Stress ManagementDr. Jim Collins
Stress is an emotion that can produce both positive and negative results. Short-term positive stressors include getting married, having a child, starting a new job and buying a home. Long-term chronic stressors, on the other hand, such as serious illness and pain, divorce or the death of a loved one, can produce harmful effects and reduce longevity. Stress management, therefore, is a powerful tool in maintaining physical and emotional health and wellness throughout the lifespan.
Stress management begins with identifying the stressors in one’s life. This may not be as easy as it sounds as it is sometimes difficult to discover exactly what the source or sources of stress might be. It also involves thinking out one’s own thoughts because people can create their own stress by the way they think about work, relationships and life in general. Accepting one’s causes of stress (e.g. blaming others, feeling overwhelmed) can lead to better stress management.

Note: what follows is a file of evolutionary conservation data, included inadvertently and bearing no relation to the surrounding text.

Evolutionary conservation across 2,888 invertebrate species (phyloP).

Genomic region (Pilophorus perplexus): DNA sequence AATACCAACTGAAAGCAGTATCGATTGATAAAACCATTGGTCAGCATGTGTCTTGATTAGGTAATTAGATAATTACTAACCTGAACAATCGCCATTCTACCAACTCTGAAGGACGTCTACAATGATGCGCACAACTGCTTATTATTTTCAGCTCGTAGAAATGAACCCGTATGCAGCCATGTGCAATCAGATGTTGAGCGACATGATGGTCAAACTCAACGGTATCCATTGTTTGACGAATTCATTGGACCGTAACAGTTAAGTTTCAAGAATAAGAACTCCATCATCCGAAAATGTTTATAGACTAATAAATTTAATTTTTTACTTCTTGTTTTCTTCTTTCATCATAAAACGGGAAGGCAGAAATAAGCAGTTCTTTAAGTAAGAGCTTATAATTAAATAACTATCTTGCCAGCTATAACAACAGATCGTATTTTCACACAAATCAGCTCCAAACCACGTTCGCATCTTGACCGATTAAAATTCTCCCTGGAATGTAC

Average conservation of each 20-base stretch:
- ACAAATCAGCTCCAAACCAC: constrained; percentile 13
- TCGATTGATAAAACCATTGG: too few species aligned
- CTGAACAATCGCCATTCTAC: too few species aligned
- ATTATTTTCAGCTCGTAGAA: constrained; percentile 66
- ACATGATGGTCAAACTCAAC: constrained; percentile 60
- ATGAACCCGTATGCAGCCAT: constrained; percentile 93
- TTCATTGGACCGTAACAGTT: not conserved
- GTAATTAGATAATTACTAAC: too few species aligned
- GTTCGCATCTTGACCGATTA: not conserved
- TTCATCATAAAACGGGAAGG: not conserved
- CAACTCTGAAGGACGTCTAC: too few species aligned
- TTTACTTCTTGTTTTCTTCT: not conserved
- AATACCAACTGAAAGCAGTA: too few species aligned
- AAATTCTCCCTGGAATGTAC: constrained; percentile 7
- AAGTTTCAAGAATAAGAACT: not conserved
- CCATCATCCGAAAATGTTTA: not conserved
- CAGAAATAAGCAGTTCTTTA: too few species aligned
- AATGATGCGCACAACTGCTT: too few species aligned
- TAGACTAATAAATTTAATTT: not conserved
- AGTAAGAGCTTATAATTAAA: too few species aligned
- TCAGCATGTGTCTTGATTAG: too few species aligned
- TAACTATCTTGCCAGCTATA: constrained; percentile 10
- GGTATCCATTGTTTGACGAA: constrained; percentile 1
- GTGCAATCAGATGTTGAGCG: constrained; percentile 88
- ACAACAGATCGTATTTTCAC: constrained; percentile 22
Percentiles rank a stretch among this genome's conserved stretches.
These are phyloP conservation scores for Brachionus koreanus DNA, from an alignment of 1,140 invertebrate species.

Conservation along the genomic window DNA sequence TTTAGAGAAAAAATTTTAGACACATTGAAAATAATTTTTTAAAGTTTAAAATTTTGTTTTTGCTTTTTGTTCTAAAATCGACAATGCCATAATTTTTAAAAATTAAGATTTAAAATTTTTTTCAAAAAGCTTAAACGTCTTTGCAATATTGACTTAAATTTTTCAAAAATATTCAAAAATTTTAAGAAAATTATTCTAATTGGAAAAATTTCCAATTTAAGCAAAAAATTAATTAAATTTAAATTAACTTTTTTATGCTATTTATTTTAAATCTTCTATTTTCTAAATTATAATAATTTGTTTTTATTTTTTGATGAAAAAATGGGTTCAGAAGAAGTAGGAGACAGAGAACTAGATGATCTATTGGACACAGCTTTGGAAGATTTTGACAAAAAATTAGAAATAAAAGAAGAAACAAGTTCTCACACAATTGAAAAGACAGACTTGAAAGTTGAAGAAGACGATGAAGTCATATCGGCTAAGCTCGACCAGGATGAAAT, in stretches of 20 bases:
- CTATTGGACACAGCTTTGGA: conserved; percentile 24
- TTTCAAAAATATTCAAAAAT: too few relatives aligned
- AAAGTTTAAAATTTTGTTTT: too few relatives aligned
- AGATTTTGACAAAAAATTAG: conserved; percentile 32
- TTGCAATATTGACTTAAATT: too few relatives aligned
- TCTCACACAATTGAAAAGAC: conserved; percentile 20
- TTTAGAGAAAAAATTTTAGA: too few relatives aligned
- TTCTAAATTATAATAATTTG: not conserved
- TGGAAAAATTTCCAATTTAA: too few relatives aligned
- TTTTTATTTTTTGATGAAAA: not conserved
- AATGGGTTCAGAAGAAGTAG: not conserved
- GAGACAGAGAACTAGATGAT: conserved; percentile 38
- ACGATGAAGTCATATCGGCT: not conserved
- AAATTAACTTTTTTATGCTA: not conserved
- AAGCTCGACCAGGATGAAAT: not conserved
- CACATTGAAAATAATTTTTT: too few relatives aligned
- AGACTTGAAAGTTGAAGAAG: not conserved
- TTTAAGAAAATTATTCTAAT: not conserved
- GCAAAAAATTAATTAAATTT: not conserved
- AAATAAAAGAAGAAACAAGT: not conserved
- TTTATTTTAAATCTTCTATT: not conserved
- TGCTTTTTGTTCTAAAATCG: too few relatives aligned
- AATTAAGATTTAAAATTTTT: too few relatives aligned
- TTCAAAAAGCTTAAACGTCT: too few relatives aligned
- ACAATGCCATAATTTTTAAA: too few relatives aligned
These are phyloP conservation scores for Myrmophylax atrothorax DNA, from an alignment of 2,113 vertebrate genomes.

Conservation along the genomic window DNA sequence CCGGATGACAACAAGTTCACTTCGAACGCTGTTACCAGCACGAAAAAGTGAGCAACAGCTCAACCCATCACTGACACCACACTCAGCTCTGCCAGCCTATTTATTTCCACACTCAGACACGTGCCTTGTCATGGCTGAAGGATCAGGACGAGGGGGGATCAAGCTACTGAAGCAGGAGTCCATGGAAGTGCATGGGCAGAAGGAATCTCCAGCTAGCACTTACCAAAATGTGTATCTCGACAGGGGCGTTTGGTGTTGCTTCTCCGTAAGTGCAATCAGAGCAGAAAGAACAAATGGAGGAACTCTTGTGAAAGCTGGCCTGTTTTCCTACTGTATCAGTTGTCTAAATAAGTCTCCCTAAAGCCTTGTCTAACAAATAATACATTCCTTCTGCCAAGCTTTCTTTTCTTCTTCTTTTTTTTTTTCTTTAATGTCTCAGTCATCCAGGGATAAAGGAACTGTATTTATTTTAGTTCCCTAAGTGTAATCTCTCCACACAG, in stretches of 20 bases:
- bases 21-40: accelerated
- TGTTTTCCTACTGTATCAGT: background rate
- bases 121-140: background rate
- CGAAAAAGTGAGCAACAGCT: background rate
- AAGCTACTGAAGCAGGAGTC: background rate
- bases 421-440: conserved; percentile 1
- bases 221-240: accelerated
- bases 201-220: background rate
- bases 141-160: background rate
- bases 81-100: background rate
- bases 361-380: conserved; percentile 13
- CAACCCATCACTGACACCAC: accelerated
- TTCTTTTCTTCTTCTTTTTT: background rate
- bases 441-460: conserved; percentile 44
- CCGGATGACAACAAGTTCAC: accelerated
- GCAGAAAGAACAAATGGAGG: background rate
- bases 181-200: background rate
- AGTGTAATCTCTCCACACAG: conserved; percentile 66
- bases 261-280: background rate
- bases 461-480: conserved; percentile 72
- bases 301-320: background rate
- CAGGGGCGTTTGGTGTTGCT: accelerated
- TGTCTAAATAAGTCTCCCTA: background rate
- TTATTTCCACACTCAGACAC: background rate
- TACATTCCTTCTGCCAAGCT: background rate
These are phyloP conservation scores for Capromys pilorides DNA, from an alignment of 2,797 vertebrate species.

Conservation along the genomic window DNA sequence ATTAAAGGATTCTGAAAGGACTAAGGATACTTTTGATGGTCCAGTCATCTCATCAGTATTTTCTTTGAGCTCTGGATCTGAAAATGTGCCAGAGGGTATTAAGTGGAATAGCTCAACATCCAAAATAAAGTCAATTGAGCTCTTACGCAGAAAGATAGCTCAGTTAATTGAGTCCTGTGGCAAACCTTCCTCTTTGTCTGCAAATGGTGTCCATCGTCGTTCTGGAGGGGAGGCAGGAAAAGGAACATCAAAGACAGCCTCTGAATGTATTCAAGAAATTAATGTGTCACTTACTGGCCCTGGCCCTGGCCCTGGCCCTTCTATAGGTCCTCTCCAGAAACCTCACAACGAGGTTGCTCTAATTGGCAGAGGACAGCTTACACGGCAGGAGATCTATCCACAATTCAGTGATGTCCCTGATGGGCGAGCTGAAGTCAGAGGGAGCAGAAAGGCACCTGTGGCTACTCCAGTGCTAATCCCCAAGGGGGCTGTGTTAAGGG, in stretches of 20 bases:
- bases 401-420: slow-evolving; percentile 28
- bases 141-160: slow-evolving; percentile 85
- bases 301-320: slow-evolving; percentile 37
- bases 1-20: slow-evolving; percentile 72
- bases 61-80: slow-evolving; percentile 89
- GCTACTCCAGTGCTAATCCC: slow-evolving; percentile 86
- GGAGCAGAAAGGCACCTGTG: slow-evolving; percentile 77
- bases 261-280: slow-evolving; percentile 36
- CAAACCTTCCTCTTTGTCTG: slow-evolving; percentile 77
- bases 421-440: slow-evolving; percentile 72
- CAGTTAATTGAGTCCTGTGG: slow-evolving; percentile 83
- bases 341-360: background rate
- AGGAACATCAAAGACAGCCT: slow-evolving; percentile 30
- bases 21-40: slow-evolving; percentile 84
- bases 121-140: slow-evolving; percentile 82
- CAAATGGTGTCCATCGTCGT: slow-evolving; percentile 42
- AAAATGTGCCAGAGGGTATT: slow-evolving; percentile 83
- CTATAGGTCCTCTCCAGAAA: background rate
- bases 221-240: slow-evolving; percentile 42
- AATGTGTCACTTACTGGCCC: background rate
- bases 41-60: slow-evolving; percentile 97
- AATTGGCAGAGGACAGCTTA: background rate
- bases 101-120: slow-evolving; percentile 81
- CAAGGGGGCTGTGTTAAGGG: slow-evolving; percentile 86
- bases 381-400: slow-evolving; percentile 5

True management of stress means to bring about balance and homeostasis in one’s professional and personal life. There are numerous methods and techniques that people have used throughout history to create a sense of balance including meditation and prayer, exercise, music, art, pets, close relationships, aromatherapy and others. People tend to use things that give them the most meaning and purpose to reduce and manage stress.
Life will have its ups and downs. There will be times that produce mild stressors and those which will produce long-lasting stress and anxiety. Being in greater control of stress can create resilience, which is the ability to bounce back from adversity. Learning to avoid certain stressors, adapt to situations, having more fun in life and accepting what cannot be changed can not only manage stress – they can increase longevity and enhance quality of life.